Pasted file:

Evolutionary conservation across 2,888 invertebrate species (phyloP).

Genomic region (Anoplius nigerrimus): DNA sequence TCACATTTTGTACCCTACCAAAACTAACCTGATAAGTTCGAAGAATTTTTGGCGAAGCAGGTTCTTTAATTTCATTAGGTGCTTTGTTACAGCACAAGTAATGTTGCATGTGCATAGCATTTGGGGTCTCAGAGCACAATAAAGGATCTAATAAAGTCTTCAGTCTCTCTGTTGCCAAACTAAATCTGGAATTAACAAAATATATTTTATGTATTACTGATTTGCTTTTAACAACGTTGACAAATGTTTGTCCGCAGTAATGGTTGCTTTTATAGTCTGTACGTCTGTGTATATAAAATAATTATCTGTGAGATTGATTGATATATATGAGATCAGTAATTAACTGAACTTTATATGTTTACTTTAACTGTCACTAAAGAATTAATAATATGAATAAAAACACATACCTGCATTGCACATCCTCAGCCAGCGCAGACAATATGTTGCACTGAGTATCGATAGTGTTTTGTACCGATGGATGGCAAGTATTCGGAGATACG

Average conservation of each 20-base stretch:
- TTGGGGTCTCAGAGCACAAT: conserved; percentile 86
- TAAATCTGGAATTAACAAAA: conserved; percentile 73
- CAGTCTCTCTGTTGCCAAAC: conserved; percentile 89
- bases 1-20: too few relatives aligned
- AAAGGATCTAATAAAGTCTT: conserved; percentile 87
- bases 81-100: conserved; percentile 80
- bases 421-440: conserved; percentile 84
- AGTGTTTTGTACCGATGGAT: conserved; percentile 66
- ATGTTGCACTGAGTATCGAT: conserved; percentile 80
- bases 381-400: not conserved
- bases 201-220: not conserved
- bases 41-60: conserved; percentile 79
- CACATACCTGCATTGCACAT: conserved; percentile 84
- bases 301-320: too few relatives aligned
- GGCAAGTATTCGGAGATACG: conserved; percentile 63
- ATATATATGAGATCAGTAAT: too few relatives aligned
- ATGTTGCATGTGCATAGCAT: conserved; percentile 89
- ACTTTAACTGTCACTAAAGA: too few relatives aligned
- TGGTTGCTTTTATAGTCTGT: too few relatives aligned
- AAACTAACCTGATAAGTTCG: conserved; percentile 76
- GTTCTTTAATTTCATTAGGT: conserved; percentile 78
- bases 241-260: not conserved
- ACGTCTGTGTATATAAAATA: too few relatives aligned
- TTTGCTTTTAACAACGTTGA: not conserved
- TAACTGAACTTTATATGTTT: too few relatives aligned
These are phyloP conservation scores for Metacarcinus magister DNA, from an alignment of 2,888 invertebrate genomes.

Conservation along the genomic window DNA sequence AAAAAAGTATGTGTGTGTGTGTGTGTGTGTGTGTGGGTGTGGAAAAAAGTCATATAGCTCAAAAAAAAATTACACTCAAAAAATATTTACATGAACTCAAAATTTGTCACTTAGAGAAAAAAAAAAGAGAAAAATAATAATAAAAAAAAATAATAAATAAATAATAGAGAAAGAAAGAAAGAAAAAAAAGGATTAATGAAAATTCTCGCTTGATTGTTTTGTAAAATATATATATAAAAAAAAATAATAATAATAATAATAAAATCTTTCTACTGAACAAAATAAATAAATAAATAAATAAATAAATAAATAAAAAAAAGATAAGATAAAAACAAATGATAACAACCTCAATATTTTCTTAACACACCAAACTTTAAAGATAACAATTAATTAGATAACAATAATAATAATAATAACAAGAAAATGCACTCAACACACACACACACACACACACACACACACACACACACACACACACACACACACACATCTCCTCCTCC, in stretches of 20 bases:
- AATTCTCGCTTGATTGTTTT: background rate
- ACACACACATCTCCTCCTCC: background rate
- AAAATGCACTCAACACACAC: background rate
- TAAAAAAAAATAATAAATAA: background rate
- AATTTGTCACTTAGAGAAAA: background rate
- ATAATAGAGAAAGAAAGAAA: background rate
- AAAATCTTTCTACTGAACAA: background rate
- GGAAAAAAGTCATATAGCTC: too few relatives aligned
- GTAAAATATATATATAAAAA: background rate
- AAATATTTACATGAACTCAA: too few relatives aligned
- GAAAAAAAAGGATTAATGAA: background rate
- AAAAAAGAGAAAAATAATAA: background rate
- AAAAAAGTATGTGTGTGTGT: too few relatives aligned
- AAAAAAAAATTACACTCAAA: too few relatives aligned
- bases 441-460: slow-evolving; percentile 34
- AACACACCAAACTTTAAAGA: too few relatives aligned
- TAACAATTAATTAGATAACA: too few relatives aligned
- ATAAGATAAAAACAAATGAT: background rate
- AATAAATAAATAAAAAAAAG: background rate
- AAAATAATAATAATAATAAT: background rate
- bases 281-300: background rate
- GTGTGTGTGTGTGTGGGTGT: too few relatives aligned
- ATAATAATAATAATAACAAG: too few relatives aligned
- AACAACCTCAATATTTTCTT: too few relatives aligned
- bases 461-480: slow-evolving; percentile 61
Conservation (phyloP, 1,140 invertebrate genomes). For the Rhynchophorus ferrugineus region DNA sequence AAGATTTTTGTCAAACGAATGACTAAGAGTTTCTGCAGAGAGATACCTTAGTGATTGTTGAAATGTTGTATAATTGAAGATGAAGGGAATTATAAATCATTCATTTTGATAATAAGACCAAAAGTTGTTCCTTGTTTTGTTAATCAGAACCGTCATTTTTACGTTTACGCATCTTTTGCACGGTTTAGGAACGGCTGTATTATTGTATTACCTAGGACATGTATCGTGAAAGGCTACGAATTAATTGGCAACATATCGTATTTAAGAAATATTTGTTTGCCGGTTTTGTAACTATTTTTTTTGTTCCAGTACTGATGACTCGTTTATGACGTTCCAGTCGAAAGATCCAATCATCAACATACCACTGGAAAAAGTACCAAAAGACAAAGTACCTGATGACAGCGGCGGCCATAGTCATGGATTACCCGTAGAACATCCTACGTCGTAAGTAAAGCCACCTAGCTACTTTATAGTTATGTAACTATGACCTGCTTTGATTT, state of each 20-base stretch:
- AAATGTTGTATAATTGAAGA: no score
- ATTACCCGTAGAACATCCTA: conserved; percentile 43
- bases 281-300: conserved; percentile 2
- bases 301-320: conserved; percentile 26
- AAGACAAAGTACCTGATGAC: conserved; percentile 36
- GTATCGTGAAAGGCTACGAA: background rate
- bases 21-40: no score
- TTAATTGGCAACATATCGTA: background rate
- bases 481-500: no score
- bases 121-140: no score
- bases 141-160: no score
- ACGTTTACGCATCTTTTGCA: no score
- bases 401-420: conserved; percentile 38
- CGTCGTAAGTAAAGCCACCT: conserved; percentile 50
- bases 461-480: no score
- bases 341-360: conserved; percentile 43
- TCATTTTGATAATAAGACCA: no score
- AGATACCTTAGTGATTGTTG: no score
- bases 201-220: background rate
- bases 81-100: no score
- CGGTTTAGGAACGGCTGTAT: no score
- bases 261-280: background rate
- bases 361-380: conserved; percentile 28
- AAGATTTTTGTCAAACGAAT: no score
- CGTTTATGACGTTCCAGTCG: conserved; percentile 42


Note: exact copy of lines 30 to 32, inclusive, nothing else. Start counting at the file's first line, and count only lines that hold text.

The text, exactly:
Conservation along the genomic window DNA sequence AAAAAAGTATGTGTGTGTGTGTGTGTGTGTGTGTGGGTGTGGAAAAAAGTCATATAGCTCAAAAAAAAATTACACTCAAAAAATATTTACATGAACTCAAAATTTGTCACTTAGAGAAAAAAAAAAGAGAAAAATAATAATAAAAAAAAATAATAAATAAATAATAGAGAAAGAAAGAAAGAAAAAAAAGGATTAATGAAAATTCTCGCTTGATTGTTTTGTAAAATATATATATAAAAAAAAATAATAATAATAATAATAAAATCTTTCTACTGAACAAAATAAATAAATAAATAAATAAATAAATAAATAAAAAAAAGATAAGATAAAAACAAATGATAACAACCTCAATATTTTCTTAACACACCAAACTTTAAAGATAACAATTAATTAGATAACAATAATAATAATAATAACAAGAAAATGCACTCAACACACACACACACACACACACACACACACACACACACACACACACACACACACACATCTCCTCCTCC, in stretches of 20 bases:
- AATTCTCGCTTGATTGTTTT: background rate
- ACACACACATCTCCTCCTCC: background rate